“But what things were gain to me, those I counted loss for Christ. Yea doubtless, and I count all things but loss for the excellency of the knowledge of Christ Jesus my Lord: for whom I have suffered the loss of all things, and do count them but dung, that I may win Christ” (Philippians 3:7-8).

Let that be our motto! Let that be our goal! Let that be what we strive for in the coming year! For,

“If we suffer, we shall also reign with him: if we deny him, he also will deny us” (II Timothy 2:12).

One day some of you will stand before the Great White Throne. Christ will say to you, “I know you not.” You were tempted by friends to remain as you were, in an unconverted condition. You denied Christ for fear of what it would cost you, or what you would suffer. You will plead with the Lord to let you into Heaven on that day. But the Lord will say to you,

“I never knew you: depart from me, ye that work iniquity”
       (Matthew 7:23).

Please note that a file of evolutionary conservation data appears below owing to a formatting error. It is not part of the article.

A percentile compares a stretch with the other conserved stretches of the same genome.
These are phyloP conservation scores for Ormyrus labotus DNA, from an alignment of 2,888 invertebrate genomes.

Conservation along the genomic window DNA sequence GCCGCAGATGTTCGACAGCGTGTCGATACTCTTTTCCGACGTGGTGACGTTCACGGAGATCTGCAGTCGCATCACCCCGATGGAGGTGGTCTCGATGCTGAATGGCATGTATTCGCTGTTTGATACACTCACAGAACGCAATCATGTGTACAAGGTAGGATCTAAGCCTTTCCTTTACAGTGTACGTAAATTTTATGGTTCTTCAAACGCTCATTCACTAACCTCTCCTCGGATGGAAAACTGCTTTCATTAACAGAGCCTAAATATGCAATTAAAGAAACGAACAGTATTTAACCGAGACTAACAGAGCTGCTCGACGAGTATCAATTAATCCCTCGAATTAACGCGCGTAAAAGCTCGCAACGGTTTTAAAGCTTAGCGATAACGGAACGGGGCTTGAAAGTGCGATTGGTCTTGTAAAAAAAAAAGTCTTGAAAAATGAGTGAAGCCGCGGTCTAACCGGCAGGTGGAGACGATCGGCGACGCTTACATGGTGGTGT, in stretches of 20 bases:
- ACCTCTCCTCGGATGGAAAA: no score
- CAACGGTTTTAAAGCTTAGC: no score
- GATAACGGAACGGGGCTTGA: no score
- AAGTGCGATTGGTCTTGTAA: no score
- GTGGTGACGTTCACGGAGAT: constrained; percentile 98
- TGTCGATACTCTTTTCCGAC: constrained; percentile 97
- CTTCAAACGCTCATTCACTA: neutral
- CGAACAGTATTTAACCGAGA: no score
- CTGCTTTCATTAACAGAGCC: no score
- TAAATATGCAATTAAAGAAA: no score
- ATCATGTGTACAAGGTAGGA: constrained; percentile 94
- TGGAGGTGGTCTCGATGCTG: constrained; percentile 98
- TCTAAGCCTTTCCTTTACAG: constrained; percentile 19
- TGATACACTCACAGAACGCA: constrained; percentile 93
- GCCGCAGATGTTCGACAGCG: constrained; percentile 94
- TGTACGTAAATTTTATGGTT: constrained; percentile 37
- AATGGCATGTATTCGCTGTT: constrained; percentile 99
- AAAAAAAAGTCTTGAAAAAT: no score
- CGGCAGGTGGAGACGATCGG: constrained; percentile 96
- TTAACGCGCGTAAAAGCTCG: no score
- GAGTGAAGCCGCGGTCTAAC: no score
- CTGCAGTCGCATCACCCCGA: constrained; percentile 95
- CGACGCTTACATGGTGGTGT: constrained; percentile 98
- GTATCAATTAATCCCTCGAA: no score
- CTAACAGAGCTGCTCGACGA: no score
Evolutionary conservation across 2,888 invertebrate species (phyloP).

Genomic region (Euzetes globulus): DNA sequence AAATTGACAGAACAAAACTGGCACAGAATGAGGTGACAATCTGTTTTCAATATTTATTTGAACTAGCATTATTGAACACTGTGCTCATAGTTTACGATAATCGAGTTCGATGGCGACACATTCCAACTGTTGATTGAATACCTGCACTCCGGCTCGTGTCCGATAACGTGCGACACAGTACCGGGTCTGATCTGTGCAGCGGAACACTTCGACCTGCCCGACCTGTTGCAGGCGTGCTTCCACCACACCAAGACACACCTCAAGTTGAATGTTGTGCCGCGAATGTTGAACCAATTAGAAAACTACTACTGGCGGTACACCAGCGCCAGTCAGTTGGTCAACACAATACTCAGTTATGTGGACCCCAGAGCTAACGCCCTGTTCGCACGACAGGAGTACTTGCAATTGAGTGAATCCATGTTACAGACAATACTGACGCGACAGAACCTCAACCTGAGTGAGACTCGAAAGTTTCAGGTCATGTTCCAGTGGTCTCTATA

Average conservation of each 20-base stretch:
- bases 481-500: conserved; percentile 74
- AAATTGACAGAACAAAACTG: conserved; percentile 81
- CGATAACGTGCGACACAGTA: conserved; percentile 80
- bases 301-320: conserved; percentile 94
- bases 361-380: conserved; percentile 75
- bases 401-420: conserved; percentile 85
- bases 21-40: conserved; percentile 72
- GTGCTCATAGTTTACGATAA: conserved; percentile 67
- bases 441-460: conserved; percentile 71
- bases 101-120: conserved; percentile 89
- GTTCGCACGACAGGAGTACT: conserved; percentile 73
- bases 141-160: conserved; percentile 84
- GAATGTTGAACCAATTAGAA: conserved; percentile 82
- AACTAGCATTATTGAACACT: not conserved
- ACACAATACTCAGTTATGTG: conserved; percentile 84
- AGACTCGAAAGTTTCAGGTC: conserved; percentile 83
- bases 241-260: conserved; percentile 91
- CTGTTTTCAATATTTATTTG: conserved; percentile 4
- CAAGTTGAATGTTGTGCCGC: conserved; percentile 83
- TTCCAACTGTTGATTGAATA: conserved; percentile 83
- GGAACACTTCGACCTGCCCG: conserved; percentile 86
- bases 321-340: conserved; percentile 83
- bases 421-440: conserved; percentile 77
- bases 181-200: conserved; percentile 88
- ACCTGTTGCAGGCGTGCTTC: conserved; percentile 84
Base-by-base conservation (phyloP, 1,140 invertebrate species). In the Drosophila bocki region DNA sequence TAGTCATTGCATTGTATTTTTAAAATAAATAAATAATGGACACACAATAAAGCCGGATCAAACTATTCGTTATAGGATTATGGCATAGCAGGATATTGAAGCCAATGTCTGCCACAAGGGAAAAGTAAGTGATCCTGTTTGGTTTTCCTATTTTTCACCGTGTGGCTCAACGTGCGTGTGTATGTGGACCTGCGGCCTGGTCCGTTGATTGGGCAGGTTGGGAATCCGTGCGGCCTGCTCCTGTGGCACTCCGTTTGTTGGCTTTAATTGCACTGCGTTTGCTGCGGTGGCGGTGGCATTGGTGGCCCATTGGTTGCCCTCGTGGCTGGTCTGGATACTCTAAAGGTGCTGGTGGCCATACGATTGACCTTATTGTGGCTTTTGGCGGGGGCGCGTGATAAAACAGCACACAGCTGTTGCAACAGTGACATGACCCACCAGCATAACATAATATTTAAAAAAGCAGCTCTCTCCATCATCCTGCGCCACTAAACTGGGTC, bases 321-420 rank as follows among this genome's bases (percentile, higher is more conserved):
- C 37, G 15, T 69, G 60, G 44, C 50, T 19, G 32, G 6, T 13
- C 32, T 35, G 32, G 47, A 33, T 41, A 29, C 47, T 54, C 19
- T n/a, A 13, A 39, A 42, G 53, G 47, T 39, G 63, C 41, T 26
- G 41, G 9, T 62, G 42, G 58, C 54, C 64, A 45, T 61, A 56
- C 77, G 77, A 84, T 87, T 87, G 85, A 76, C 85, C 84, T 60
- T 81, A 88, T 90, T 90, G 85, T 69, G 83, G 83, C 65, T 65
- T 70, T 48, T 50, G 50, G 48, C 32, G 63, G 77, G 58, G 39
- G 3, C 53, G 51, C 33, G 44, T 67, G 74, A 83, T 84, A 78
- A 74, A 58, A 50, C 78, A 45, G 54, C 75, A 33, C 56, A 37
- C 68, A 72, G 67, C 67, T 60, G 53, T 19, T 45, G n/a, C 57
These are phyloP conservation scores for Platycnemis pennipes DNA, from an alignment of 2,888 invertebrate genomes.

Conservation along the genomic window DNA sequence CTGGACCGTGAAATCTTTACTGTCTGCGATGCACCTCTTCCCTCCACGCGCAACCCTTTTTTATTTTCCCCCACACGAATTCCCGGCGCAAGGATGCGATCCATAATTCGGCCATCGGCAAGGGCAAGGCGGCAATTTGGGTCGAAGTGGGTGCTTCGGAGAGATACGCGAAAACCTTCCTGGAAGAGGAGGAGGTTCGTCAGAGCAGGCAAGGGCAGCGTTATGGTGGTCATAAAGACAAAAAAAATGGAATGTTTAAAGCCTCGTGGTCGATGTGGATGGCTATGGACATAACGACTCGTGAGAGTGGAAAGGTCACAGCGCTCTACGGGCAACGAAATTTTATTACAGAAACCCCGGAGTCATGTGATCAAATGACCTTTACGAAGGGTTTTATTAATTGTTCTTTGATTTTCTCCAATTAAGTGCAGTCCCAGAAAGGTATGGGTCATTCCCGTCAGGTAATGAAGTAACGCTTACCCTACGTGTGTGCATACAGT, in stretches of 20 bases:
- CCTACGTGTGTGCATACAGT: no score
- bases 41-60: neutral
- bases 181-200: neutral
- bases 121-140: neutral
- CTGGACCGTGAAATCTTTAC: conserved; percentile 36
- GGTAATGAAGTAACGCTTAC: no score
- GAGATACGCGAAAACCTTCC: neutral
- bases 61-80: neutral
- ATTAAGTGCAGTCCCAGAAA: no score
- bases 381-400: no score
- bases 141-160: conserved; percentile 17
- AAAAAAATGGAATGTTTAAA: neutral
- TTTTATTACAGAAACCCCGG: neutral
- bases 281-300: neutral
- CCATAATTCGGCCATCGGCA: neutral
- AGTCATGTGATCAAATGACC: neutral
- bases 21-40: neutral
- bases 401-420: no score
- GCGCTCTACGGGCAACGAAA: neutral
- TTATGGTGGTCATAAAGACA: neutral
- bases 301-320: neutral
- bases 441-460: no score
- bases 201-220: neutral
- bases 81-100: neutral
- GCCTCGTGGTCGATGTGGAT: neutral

“And these shall go away into everlasting punishment: but the righteous into life eternal” (Matthew 25:46).

If you hope to avoid the awful dungeon of Hell, which burns with fire and brimstone, I beg you to cry out to Jesus, “Lord, save me. Lord, hold me fast, keep me, keep me, keep me! Help me to suffer with Thee, but do not let me deny Thee, lest Thou should deny me on the awful day of judgment.” Let that be the cry of your heart to Jesus this afternoon. Come to Him and be washed clean by His precious Blood, shed on the Cross to cleanse you from sin. May you come to Christ this afternoon, on the first day of this year. May you start the new year saved by Him, converted, eternally secure in His saving grace! Amen.

(END OF SERMON)
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Prayer Before the Sermon by Dr. Kreighton L. Chan.
Solo Sung Before the Sermon by Mr. Benjamin Kincaid Griffith:
“Jesus, I My Cross Have Taken” (by Henry M. Lyte, 1793-1847).


THE OUTLINE OF

A NEW YEAR’S PROMISE – AND WARNING!

by Dr. R. L. Hymers, Jr.

“If we suffer, we shall also reign with him: if we deny him, he also will deny us” (II Timothy 2:12).

I.   First, suffering with Jesus, and its reward, II Timothy 2:12a;
Job 14:1; 5:7; John 3:3; Matthew 10:36-38; John 15:19.

II.  Second, denying Jesus, and its penalty, II Timothy 2:12b;
Philippians 3:7-8; Matthew 7:23; 25:46.